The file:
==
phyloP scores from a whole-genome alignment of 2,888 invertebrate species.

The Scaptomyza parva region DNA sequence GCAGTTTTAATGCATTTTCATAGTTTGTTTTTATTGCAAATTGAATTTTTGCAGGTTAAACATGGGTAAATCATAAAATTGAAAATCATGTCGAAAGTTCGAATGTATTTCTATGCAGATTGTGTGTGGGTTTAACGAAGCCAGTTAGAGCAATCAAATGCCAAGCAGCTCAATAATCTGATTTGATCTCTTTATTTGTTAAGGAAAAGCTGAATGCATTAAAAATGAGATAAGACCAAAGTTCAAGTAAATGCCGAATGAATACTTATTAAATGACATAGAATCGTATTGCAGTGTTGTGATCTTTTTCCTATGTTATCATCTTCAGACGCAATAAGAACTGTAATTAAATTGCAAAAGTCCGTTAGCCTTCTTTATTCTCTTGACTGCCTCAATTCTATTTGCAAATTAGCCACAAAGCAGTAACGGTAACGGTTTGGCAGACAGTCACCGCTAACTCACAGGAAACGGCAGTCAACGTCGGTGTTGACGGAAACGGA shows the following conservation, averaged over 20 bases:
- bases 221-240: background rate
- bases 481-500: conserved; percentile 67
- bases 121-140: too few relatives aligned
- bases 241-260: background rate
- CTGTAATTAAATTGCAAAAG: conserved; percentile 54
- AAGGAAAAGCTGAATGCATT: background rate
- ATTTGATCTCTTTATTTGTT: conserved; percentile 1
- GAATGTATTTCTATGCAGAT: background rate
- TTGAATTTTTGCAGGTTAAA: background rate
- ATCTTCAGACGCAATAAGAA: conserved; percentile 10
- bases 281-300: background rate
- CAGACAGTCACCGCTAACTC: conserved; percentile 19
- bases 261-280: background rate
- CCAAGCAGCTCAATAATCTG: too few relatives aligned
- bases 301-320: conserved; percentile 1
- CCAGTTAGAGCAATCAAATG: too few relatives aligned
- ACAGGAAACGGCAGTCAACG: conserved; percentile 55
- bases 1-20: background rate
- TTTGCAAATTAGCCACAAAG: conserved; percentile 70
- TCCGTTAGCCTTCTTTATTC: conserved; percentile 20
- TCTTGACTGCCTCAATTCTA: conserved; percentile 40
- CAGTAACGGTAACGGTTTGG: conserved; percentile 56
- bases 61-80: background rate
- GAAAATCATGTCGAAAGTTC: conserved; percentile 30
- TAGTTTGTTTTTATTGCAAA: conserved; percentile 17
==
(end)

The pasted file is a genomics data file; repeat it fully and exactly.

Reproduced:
phyloP scores from a whole-genome alignment of 2,888 invertebrate species.

The Scaptomyza parva region DNA sequence GCAGTTTTAATGCATTTTCATAGTTTGTTTTTATTGCAAATTGAATTTTTGCAGGTTAAACATGGGTAAATCATAAAATTGAAAATCATGTCGAAAGTTCGAATGTATTTCTATGCAGATTGTGTGTGGGTTTAACGAAGCCAGTTAGAGCAATCAAATGCCAAGCAGCTCAATAATCTGATTTGATCTCTTTATTTGTTAAGGAAAAGCTGAATGCATTAAAAATGAGATAAGACCAAAGTTCAAGTAAATGCCGAATGAATACTTATTAAATGACATAGAATCGTATTGCAGTGTTGTGATCTTTTTCCTATGTTATCATCTTCAGACGCAATAAGAACTGTAATTAAATTGCAAAAGTCCGTTAGCCTTCTTTATTCTCTTGACTGCCTCAATTCTATTTGCAAATTAGCCACAAAGCAGTAACGGTAACGGTTTGGCAGACAGTCACCGCTAACTCACAGGAAACGGCAGTCAACGTCGGTGTTGACGGAAACGGA shows the following conservation, averaged over 20 bases:
- bases 221-240: background rate
- bases 481-500: conserved; percentile 67
- bases 121-140: too few relatives aligned
- bases 241-260: background rate
- CTGTAATTAAATTGCAAAAG: conserved; percentile 54
- AAGGAAAAGCTGAATGCATT: background rate
- ATTTGATCTCTTTATTTGTT: conserved; percentile 1
- GAATGTATTTCTATGCAGAT: background rate
- TTGAATTTTTGCAGGTTAAA: background rate
- ATCTTCAGACGCAATAAGAA: conserved; percentile 10
- bases 281-300: background rate
- CAGACAGTCACCGCTAACTC: conserved; percentile 19
- bases 261-280: background rate
- CCAAGCAGCTCAATAATCTG: too few relatives aligned
- bases 301-320: conserved; percentile 1
- CCAGTTAGAGCAATCAAATG: too few relatives aligned
- ACAGGAAACGGCAGTCAACG: conserved; percentile 55
- bases 1-20: background rate
- TTTGCAAATTAGCCACAAAG: conserved; percentile 70
- TCCGTTAGCCTTCTTTATTC: conserved; percentile 20
- TCTTGACTGCCTCAATTCTA: conserved; percentile 40
- CAGTAACGGTAACGGTTTGG: conserved; percentile 56
- bases 61-80: background rate
- GAAAATCATGTCGAAAGTTC: conserved; percentile 30
- TAGTTTGTTTTTATTGCAAA: conserved; percentile 17